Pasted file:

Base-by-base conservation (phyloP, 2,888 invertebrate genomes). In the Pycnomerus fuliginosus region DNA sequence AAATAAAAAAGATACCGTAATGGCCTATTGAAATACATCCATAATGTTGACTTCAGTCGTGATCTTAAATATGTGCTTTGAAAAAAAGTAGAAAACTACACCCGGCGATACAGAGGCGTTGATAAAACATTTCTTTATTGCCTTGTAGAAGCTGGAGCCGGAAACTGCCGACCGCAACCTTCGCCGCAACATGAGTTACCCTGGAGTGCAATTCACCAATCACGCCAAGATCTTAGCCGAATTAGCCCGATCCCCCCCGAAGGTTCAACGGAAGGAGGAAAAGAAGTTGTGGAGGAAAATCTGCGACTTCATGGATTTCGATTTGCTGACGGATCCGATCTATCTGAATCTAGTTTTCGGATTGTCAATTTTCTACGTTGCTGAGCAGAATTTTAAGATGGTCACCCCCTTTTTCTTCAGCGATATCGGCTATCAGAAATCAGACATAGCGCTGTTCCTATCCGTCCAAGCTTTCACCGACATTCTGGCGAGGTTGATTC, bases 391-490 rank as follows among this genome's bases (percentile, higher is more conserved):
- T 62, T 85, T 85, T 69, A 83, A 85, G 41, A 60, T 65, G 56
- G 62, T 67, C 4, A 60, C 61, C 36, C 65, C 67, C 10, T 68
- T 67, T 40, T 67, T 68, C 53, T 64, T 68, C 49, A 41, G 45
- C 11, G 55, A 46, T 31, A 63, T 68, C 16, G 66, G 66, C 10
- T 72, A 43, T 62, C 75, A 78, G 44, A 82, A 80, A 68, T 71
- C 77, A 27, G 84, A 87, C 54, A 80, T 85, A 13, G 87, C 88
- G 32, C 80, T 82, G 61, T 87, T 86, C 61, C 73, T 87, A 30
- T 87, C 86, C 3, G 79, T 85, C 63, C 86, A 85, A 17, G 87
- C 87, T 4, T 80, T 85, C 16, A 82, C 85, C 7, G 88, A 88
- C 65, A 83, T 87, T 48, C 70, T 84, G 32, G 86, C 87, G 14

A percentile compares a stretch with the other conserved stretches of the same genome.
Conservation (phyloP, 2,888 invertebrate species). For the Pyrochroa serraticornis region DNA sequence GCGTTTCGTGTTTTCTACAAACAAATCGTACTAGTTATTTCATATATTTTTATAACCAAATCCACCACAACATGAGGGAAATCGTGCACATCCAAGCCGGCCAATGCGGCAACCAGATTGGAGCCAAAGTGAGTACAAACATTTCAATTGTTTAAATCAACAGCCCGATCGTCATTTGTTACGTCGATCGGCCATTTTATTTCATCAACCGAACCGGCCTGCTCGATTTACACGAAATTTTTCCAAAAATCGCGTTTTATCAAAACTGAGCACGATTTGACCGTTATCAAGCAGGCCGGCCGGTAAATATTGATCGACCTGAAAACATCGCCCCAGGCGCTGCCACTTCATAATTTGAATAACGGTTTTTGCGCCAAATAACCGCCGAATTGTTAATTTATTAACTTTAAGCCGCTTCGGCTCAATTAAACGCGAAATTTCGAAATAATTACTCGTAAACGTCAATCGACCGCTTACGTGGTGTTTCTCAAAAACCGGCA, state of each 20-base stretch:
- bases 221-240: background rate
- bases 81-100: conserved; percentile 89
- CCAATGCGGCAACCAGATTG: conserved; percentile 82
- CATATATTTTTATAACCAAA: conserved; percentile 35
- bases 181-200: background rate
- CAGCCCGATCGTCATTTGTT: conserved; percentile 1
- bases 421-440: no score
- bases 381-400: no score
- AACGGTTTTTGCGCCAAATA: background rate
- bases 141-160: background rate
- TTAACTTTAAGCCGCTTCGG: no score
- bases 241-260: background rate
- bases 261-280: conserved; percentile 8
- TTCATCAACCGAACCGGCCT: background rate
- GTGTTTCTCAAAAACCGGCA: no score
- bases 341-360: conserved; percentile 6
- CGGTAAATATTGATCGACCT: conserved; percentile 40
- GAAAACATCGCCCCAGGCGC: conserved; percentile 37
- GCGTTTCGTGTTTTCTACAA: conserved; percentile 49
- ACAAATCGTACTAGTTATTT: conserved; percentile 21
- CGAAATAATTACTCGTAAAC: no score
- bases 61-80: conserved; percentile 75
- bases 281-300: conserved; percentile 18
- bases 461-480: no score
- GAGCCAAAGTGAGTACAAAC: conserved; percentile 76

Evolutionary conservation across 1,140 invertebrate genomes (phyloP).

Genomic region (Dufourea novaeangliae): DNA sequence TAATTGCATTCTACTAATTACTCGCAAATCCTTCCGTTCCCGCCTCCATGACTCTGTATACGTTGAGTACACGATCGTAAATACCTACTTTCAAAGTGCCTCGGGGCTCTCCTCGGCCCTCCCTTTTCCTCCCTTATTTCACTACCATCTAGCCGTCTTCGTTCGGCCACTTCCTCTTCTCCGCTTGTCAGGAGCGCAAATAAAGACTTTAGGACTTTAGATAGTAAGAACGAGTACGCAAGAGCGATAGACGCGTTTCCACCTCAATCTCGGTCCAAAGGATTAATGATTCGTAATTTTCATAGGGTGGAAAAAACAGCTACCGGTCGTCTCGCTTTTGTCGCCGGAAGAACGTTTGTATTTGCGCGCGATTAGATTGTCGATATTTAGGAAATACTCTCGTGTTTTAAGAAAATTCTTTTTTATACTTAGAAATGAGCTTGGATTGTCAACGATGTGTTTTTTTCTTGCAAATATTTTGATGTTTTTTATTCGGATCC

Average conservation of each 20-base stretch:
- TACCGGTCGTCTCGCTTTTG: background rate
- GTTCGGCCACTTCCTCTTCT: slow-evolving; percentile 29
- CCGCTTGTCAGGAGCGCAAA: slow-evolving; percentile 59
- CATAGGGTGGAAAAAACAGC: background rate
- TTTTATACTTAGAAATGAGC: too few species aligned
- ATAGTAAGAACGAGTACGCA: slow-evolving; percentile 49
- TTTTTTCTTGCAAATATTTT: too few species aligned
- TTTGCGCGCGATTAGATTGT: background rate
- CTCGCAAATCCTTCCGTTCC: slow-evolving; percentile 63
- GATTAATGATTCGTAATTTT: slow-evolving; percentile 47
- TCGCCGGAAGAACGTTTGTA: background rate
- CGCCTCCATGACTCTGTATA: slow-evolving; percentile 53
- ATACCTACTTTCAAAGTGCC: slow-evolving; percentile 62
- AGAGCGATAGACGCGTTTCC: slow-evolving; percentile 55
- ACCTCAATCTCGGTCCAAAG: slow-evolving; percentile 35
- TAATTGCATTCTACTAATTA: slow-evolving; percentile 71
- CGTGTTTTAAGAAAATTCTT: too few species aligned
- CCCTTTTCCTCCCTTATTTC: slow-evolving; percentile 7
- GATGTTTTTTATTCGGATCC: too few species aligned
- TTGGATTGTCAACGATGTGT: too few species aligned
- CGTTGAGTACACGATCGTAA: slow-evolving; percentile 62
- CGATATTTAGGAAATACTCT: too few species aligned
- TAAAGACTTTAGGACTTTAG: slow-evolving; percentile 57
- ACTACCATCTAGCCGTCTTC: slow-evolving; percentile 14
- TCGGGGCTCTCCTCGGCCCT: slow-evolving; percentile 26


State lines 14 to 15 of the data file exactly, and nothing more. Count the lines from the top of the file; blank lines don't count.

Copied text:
- bases 221-240: background rate
- bases 81-100: conserved; percentile 89